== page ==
Games that get things right more often than not improve the gamer experience.

But the list is inexhaustive. Where do you draw the line? For example, to some, even captions are important but not all games can afford to have them. It is really an act of balancing and choosing the best experiences to incorporate while leaving everything else.

Wrapping up

Surely many will be unhappy with the lists used here. For example, much more captivating than Tomb Raider was Hellblade for me, and I would prefer Ori and the Blind Forest over most of the games exampled here.

But as mentioned, we are keeping things strictly emotionally deep and commercially successful or wildly popular. In broad strokes terms, this means all the games that have become a sensation, a household name almost, and have sold the most copies in the world.

But some classics are left out due to specific reasons.

Games that have become irrelevant

Tetris is a classic. But it fails to build an emotional connection if someone plays it today. In contrast, if someone plays The Legend of Zelda: Ocarina of Time today, either on Nintendo 64 or through an emulator, there is a good chance they will be hooked and explore more Zelda titles.

Relevance is important. Not all games can stay relevant. Some game categories have been completely phased out. And those categories will not create emotional connections anymore.

This means players experiencing Tetris, Pac-Man, Oregon Trail, or The Legend of Zelda (1986 NES Classic) for the first time in the last decade would not feel the same way. People playing Blizzard’s 2004 technological breakthrough and adrenaline rollercoaster that they smartly veiled as World of Warcraft, however, can still work wonders.

The same goes for titles like Quake, Doom, Counter-Strike, Half-Life, Halo, Diablo, StarCraft, or Street Fighter.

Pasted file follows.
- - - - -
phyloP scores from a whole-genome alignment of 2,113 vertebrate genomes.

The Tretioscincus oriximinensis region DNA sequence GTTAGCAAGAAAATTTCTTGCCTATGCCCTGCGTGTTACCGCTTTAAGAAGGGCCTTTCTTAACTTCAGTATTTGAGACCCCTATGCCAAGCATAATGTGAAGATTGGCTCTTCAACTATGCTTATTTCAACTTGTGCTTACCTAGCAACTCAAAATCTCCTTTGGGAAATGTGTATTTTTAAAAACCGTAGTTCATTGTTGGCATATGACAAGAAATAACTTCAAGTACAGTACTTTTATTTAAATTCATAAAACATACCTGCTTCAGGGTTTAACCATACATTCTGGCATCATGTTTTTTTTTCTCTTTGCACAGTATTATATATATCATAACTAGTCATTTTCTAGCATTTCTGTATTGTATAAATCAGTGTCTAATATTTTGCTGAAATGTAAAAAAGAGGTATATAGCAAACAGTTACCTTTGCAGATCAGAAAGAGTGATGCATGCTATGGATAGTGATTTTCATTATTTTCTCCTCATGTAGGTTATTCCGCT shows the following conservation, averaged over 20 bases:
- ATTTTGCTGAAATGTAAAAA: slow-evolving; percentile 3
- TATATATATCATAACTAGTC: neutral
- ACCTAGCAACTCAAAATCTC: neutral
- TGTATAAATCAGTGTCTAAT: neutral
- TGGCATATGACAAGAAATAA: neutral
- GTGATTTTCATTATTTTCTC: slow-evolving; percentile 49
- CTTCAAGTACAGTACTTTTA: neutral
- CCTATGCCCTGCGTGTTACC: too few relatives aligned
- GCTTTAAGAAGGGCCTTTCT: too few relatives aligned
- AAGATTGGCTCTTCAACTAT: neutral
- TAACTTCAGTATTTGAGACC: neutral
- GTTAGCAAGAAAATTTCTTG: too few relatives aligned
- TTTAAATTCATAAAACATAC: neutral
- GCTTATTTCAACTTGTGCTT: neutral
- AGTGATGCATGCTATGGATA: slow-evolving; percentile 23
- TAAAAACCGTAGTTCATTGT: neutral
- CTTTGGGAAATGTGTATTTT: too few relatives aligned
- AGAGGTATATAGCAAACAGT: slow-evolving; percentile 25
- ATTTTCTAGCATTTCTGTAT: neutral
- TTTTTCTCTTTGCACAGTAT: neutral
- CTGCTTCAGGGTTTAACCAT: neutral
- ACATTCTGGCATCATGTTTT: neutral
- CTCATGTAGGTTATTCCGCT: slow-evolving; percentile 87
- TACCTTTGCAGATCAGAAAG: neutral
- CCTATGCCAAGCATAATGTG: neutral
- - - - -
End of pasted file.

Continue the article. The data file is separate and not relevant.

Online games

Online games make things overly competitive (which is the whole point). For example, GTA is a historic franchise. But GTA V Online is not the same thing. When things get competitive, they lose touch with the gamer on a deeper level. This touch is maintained throughout a single-player story-based game like Assassin’s Creed.

But online multiplayers are the future of gaming, are not they? What can a game studio do in this case?

Well, one option is to go the Call of Duty route. You load everything into the same game from an elaborate campaign to a battle royale and from a large-scale PVP mode to massacring zombies. And now, players have to think twice before even starting a new game because they have run out of disk space (mostly console gamers).

Alternatively, you can choose. Choosing one specialization between single-player and multiplayer is much better.

Yes, the world needs its fair share of Fortnite, TF2, Dota 2, League of Legends, PUBG, Overwatch, and Counter-Strike but the world also needs games that come in seasons and not patches, because only these can create deep emotional bonds with the players.

Which other franchise do you think falls in this category?

What do you think? Leave a comment.

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61 Comments

  1. Daniel
    1

    So what is your most memorable game?

    • Michael
      0

      Pathologic and its sequel. What’s so interesting about them is that they aren’t games that are designed to be fun, it’s the exact opposite. They’re designed to be absolutely miserable to play; unrewarding, stressful, tedious. You’re not a video game protagonist playing it, where you can do everything at your own pace and there’ll always be some kind of reward or payoff for it; you’re very limited in your time, resources, and concern for keeping yourself alive and have to seriously weigh every decision you make and whether doing something or not is a worthwhile use of those limits. It’s an exercise in futility and powerlessness. The writing and setting is all very uncanny too, like it feels real and fake at the same time and doesn’t really fit into any clearly defined time or place, and everything feels confusing and just… off.

    • Lillian
      0

      Subnautica. The lore, the world, the concept, I just love it.

    • marge
      0

      A game called luminary goonzu.. I’ve been looking for a game like this forever. It was a fantastic grindy Chinese MMO. Awesome gatcha boxes with super cool mounts, leveling experience was very unique, dungeons were fantastic, great upgrade system, the community was the BEST. Completely player driven economy, towns were also player driven and guild owned. It was a cool ass game

    • Ruby
      0

      Arkham City. Walking out into the city after the villains main plan is unveiled. The scene of the city combined with Alfred telling Bruce Wayne that Batman must always do what is best for the people of the city rather than what his emotions tell him to do.

    • BevBev
      0

      The World Ends With You.

      In all honesty, this game came at the perfect point in my life where I was starting to believe that all I truly needed in the world was myself and I just needed to use myself to get better. This game kicked me in the rear and told me I was being a little shit and had me crying tears of joy by the end.